Many British horse grooms working for peanuts

groom-stock_2487A British survey of working conditions in the equine industry has found that the average groom is being paid more than £2 below the minimum wage. 

The study was commissioned British Grooms Association (BGA), which said the results published this month reveal that some employers in the sector are failing to provide adequately for their staff. The association is redoubling its efforts to drive fair working conditions for its members.

Nearly 1100 grooms and 160 employers responded to the survey, which highlighted that grooms are, on average, being paid more than £2 below the current National Minimum Wage. For those employed by businesses, the average wage reported was just £4.19 per hour. This rose to £4.90 for freelance grooms and fell to £1.96 for working pupils/apprentices.

With the current National Minimum Wage set at £6.31 for workers 21 and over; £5.03 for 18 – 20 year olds; and £2.68 for apprentices the survey highlighted that the industry’s reputation for low pay is, therefore, justly deserved.

Retention within the industry was another area addressed by the survey which found that grooms initially felt ‘motivated, enthusiastic and dedicated’. But high turnover rates illustrate this outlook is not sustained; only 18% of grooms had been in their current role for over five years. Of those who left the industry, 57% cite ‘poor working conditions’ as the main reason for their exit.

The BGA now has hard evidence of poor working practices and has identified clear areas for improvement including: pay; training; structured employer feedback requirements, sick pay and holiday allowance.

Additionally, the survey found that conditions of employment considered normal in other industries were not often evident amongst the respondents:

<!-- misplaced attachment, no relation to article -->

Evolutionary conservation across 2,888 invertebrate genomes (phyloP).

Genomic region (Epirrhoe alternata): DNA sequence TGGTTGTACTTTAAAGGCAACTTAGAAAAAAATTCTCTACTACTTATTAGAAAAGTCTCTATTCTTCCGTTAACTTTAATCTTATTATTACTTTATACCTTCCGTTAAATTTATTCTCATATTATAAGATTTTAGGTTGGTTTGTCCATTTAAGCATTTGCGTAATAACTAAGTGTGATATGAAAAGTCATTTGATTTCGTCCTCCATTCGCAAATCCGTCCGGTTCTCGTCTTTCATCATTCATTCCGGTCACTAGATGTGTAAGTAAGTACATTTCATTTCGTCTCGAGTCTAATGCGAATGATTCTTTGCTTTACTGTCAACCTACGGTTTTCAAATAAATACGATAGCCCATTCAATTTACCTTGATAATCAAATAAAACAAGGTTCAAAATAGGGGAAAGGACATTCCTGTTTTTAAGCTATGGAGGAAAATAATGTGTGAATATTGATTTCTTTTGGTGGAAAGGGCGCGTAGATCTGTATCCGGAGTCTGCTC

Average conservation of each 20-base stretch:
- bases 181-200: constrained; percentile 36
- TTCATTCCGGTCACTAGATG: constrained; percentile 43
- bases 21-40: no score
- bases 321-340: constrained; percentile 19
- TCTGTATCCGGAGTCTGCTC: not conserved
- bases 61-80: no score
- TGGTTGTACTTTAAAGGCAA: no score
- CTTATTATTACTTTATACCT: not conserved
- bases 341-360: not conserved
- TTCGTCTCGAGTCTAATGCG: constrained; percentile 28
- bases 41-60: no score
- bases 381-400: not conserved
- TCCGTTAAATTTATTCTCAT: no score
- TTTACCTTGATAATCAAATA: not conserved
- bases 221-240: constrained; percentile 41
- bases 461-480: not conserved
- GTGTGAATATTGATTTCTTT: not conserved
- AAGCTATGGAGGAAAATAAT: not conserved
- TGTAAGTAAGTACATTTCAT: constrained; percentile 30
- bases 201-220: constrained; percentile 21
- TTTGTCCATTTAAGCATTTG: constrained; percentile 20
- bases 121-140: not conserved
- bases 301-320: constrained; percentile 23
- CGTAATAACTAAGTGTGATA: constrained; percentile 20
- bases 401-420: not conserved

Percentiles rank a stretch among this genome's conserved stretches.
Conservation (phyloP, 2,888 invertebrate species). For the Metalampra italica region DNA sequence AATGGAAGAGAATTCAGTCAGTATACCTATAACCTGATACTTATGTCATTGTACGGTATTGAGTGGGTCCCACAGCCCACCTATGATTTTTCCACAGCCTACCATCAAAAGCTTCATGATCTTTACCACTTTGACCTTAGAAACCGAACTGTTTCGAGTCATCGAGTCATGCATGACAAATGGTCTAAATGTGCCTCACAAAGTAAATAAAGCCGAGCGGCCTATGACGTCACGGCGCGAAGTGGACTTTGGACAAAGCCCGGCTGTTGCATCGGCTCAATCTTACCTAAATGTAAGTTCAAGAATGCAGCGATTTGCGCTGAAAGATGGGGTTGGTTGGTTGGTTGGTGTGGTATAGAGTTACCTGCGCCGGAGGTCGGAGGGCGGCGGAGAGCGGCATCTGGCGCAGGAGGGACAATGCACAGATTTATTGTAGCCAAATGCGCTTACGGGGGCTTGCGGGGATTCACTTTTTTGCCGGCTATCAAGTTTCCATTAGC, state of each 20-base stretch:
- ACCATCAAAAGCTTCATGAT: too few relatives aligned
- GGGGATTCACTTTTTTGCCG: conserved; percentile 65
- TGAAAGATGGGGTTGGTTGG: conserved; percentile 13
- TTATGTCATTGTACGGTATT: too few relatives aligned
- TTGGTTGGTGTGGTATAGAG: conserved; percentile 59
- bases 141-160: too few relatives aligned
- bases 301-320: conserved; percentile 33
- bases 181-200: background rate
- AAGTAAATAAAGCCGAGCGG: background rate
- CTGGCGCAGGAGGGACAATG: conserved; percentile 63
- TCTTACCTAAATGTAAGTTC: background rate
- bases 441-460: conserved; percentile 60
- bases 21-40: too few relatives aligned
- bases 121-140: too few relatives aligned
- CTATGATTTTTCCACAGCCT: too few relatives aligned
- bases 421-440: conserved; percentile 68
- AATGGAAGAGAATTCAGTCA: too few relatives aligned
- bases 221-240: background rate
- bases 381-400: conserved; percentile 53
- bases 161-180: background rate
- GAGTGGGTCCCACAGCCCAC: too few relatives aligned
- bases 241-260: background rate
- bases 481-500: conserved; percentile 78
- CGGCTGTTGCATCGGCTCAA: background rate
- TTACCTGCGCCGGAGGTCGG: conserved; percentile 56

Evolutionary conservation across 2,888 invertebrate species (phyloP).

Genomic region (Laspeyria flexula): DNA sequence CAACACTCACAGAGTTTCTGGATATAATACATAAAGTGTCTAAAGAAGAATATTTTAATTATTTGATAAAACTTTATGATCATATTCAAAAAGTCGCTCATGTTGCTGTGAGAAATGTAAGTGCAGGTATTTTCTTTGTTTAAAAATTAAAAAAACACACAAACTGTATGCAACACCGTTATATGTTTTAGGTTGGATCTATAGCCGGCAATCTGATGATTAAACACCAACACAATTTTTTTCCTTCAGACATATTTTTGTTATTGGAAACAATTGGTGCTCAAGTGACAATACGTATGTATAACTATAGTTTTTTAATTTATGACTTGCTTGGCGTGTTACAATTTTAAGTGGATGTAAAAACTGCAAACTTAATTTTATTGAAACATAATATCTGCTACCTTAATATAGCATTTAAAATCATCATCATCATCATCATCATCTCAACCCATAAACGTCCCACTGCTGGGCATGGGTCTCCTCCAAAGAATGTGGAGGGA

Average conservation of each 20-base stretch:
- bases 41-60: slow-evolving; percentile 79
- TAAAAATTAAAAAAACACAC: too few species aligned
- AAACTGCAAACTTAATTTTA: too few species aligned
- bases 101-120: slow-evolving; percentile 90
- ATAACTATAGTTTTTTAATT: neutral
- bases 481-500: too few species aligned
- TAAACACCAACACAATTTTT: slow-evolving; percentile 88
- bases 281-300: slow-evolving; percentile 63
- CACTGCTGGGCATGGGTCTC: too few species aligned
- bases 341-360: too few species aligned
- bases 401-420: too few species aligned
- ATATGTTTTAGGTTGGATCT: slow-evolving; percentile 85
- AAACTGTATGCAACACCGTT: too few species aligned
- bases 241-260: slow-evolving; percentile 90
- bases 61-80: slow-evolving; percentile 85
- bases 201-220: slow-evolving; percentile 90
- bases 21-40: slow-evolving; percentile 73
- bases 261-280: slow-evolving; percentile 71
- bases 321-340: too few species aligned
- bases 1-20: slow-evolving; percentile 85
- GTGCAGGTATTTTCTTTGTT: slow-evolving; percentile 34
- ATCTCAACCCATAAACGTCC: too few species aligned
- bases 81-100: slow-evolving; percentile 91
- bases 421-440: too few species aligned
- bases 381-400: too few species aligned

• 56% of grooms did not receive pay slips, and 56% did not have a written contract of employment, both of which are legal requirements.
  • Over 60% of respondents worked more than 5 days per week; 10% claim to work 7 days per week. A working week averaged 49 hours.
  • 46% stated they did not get paid holidays.
  • 45% did not receive sick pay of any sort.
  • 70% did not get paid overtime or receive time off in lieu when they worked longer than their normal day.
  • 90% are not paying into a pension fund of any sort.
  • Only 20% have regular appraisals with their employer.

Worryingly, the survey found that of the grooms who were currently employed as either working pupils or apprentices, 55% had no training either planned, or being received.

BGA Executive Director Lucy Katan said: “Unfortunately these results come as no surprise to us; the current situation is untenable. We clearly need to offer further education to both grooms and employers, we simply cannot ignore or tolerate these illegal working conditions. With this evidence our industry must make the changes it needs to in order to modernise. Improved employment conditions for grooms will have a positive impact on the industry as a whole and are very long overdue.”

British Equestrian Federation Chief Executive Andrew Finding said the survey results pointed to an unacceptable situation in the industry.

“It seems that too many employers are breaking the law by not providing pay slips, contracts and all the other necessary elements of employment. Grooms are such an important part of our industry and need to be treated with the same care and consideration as any other employee.

“We encourage both parties alike to discuss openly between themselves what are private but vital arrangements so that the expectations of both parties can be met so as to prevent such inadequacies as are cited here.”

The survey was conducted under the auspices of the BGA by Georgina Brooke-Holmes and Dr Kate Calamatta. 


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